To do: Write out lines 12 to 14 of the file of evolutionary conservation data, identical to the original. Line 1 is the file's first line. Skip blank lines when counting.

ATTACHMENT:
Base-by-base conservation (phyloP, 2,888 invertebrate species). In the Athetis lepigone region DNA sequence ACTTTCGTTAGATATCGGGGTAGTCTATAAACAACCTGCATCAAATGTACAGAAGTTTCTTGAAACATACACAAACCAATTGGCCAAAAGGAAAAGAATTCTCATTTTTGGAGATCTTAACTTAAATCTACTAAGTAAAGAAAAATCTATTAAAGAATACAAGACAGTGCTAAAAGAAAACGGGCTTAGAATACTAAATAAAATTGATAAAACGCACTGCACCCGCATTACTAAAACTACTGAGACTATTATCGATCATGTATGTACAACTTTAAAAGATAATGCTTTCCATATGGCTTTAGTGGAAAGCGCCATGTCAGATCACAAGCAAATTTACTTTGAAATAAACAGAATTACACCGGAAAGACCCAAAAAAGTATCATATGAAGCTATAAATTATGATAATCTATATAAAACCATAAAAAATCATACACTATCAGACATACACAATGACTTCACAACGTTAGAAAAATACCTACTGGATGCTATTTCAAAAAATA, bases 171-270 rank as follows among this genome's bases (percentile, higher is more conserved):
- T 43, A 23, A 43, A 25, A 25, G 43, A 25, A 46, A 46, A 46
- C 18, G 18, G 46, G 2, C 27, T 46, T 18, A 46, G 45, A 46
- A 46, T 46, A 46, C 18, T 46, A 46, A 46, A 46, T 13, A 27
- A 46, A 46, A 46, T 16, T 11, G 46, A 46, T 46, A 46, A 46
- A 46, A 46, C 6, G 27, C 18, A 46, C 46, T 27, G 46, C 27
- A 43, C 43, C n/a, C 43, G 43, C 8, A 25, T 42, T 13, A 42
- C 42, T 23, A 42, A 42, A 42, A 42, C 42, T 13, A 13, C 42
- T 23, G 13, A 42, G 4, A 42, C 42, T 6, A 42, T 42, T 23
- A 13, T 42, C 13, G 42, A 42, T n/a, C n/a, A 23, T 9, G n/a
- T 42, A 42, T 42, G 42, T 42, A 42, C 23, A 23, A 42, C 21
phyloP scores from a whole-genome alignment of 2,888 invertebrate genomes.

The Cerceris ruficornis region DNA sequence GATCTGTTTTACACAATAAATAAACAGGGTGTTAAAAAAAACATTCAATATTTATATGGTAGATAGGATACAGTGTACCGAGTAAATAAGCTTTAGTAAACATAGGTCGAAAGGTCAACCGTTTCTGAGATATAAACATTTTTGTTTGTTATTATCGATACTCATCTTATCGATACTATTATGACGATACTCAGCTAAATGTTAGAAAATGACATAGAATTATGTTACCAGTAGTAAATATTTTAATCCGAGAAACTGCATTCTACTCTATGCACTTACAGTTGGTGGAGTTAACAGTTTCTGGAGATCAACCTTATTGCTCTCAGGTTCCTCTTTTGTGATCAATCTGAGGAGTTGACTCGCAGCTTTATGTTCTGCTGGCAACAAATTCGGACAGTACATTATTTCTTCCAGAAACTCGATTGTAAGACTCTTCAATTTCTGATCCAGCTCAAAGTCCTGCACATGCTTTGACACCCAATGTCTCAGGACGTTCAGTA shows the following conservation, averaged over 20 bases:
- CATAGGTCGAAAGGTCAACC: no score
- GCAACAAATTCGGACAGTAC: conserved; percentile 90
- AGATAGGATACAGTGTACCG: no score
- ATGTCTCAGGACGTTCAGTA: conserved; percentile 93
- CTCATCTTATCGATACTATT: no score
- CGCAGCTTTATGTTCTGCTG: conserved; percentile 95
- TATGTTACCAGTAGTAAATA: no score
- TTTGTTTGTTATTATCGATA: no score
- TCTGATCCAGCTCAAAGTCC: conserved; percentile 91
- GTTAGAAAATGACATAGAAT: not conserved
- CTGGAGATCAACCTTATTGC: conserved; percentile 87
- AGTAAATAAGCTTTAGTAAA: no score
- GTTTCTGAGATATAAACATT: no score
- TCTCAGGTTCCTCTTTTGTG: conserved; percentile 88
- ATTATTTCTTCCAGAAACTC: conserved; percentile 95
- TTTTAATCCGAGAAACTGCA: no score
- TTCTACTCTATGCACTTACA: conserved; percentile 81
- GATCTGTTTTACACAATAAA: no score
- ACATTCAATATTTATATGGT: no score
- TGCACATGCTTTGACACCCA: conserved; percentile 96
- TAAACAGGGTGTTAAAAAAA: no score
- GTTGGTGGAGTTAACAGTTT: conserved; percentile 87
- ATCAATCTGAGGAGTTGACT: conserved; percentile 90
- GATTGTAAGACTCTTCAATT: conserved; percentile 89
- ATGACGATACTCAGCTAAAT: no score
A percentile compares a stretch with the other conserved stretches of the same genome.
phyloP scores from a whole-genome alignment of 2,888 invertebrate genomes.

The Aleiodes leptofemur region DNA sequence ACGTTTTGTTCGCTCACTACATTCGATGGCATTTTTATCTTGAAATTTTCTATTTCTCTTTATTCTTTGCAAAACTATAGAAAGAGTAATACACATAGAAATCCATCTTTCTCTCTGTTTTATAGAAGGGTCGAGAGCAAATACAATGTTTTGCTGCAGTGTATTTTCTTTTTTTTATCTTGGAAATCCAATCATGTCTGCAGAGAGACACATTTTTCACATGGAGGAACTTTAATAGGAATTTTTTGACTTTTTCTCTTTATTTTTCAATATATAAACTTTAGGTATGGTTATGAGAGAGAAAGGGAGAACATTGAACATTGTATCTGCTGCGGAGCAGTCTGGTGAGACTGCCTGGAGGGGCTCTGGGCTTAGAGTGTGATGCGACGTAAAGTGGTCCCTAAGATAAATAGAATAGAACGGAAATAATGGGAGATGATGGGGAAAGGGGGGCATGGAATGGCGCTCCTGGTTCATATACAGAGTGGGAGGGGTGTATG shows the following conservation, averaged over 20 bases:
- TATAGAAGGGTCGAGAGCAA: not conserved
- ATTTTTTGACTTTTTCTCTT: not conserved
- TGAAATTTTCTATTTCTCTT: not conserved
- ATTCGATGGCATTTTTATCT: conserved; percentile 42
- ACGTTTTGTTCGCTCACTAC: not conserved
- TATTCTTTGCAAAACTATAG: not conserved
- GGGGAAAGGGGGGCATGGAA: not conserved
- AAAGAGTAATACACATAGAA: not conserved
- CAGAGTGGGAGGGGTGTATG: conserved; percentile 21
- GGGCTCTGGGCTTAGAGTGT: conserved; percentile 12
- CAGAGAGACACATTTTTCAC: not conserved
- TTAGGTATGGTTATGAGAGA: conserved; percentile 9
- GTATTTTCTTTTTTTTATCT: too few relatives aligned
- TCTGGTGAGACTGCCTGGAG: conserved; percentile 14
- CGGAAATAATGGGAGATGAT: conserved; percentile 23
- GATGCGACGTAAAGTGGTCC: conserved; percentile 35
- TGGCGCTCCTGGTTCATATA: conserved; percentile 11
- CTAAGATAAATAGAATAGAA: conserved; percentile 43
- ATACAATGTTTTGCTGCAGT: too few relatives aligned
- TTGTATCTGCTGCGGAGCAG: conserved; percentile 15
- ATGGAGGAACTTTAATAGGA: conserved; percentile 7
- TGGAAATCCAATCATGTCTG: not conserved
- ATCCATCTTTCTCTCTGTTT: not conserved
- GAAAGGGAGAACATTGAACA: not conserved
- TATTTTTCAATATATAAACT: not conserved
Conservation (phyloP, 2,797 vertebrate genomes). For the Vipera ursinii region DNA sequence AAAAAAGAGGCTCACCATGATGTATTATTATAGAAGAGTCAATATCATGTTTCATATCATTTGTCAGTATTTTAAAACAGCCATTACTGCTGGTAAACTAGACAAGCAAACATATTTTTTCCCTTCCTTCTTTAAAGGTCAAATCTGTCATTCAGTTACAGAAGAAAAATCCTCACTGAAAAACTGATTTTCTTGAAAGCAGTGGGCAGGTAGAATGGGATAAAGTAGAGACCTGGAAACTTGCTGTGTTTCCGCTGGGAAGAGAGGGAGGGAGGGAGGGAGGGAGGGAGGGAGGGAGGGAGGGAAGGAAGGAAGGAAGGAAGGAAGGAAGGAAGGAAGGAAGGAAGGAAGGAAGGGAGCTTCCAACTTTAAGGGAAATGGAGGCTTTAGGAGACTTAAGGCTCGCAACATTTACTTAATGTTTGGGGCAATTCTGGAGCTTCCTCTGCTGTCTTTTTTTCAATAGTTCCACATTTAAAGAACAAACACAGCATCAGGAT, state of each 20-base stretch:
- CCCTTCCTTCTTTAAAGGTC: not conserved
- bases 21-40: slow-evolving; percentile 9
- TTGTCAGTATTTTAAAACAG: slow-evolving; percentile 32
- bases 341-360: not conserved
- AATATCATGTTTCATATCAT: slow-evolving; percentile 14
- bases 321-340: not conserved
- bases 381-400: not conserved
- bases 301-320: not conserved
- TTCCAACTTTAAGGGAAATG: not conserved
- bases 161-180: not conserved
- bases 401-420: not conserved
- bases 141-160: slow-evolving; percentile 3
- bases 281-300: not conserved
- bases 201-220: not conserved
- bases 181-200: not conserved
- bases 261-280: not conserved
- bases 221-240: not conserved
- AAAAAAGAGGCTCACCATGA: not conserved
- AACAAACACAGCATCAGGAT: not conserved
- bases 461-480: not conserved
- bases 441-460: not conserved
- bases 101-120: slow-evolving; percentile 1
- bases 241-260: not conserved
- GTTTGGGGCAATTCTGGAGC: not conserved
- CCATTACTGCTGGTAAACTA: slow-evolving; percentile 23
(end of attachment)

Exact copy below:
phyloP scores from a whole-genome alignment of 2,888 invertebrate genomes.

The Cerceris ruficornis region DNA sequence GATCTGTTTTACACAATAAATAAACAGGGTGTTAAAAAAAACATTCAATATTTATATGGTAGATAGGATACAGTGTACCGAGTAAATAAGCTTTAGTAAACATAGGTCGAAAGGTCAACCGTTTCTGAGATATAAACATTTTTGTTTGTTATTATCGATACTCATCTTATCGATACTATTATGACGATACTCAGCTAAATGTTAGAAAATGACATAGAATTATGTTACCAGTAGTAAATATTTTAATCCGAGAAACTGCATTCTACTCTATGCACTTACAGTTGGTGGAGTTAACAGTTTCTGGAGATCAACCTTATTGCTCTCAGGTTCCTCTTTTGTGATCAATCTGAGGAGTTGACTCGCAGCTTTATGTTCTGCTGGCAACAAATTCGGACAGTACATTATTTCTTCCAGAAACTCGATTGTAAGACTCTTCAATTTCTGATCCAGCTCAAAGTCCTGCACATGCTTTGACACCCAATGTCTCAGGACGTTCAGTA shows the following conservation, averaged over 20 bases:
- CATAGGTCGAAAGGTCAACC: no score